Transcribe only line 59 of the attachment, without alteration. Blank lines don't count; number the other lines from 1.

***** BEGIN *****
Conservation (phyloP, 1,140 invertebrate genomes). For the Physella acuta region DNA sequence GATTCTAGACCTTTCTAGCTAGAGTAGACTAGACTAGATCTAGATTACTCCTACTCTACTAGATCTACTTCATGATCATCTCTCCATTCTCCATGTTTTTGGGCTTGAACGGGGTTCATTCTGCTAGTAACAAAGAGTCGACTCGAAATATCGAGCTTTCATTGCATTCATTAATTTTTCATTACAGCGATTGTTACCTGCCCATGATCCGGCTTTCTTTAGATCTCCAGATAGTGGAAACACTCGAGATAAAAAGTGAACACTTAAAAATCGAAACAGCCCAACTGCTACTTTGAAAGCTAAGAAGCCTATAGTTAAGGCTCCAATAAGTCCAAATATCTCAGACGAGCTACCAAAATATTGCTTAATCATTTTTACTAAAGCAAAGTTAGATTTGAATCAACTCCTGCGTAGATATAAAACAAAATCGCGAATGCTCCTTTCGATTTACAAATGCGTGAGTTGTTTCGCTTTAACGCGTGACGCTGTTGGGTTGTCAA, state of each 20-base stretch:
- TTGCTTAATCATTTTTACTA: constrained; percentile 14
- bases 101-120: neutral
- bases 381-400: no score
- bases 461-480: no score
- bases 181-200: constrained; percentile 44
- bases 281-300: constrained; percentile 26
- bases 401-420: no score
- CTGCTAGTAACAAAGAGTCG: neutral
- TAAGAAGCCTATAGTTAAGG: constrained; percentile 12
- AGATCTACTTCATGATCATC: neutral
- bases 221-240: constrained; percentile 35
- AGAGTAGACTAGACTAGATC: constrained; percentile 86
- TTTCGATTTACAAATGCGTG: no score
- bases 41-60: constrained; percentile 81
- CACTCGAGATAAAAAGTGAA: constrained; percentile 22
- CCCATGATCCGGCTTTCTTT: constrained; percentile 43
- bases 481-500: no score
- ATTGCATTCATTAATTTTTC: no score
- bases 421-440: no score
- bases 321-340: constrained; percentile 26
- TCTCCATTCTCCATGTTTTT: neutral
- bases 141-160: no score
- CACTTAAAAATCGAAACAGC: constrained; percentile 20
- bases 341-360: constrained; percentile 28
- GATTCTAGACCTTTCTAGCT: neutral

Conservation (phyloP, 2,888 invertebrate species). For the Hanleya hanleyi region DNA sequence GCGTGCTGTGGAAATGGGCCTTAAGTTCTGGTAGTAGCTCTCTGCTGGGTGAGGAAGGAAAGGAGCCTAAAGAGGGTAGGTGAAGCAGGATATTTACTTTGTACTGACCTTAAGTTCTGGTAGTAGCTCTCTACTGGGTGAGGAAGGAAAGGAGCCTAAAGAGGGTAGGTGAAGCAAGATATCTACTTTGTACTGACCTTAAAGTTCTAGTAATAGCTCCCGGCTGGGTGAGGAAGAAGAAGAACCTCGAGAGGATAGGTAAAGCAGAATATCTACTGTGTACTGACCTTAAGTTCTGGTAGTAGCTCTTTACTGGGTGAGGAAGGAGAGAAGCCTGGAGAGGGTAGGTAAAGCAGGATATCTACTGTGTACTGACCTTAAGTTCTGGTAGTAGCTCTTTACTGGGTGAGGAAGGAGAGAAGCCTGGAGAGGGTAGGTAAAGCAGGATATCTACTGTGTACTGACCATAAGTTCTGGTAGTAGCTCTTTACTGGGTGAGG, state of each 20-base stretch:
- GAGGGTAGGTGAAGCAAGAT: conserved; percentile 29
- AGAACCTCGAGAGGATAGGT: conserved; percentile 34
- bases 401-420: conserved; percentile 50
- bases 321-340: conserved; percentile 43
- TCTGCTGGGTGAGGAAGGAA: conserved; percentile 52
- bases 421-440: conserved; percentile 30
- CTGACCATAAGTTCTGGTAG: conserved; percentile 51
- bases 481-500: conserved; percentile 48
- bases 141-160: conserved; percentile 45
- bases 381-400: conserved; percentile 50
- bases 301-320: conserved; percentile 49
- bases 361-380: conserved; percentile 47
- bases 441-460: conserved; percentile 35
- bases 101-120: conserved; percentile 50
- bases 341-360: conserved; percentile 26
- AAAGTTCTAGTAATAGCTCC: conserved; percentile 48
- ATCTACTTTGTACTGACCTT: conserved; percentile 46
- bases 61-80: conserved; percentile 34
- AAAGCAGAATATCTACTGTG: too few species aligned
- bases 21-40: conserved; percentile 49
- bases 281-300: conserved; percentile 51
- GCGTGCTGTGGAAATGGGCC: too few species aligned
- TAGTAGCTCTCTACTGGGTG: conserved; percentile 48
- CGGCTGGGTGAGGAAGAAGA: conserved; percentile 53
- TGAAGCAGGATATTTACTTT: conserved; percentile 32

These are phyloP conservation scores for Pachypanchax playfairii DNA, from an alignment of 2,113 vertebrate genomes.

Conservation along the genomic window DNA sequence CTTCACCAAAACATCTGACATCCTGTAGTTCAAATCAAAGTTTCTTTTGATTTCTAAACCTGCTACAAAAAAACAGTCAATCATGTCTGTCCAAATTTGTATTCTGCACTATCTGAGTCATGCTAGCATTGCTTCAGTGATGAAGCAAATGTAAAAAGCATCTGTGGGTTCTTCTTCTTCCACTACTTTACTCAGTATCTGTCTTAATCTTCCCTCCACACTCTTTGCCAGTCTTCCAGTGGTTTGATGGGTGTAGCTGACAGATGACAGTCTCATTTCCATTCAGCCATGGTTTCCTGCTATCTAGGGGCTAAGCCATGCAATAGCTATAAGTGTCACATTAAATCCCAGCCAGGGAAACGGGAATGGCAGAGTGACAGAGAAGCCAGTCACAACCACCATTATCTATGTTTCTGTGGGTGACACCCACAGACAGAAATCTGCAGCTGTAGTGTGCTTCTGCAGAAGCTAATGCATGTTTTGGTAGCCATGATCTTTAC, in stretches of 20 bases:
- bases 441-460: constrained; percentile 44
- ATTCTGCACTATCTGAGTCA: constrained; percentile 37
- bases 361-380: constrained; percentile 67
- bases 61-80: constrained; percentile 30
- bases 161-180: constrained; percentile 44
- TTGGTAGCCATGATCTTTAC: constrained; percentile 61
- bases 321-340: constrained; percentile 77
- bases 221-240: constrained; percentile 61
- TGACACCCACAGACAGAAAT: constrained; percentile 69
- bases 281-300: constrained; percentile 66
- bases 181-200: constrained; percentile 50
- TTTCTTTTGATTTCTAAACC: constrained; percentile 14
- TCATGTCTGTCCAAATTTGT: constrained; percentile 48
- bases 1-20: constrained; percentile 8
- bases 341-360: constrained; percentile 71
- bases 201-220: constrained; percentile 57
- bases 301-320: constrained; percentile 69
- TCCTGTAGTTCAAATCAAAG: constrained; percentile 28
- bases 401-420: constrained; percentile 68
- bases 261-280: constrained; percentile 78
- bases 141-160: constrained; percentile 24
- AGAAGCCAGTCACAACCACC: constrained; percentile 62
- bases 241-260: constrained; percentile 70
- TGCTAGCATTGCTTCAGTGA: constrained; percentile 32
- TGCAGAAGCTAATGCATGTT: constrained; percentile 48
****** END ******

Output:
- bases 161-180: constrained; percentile 44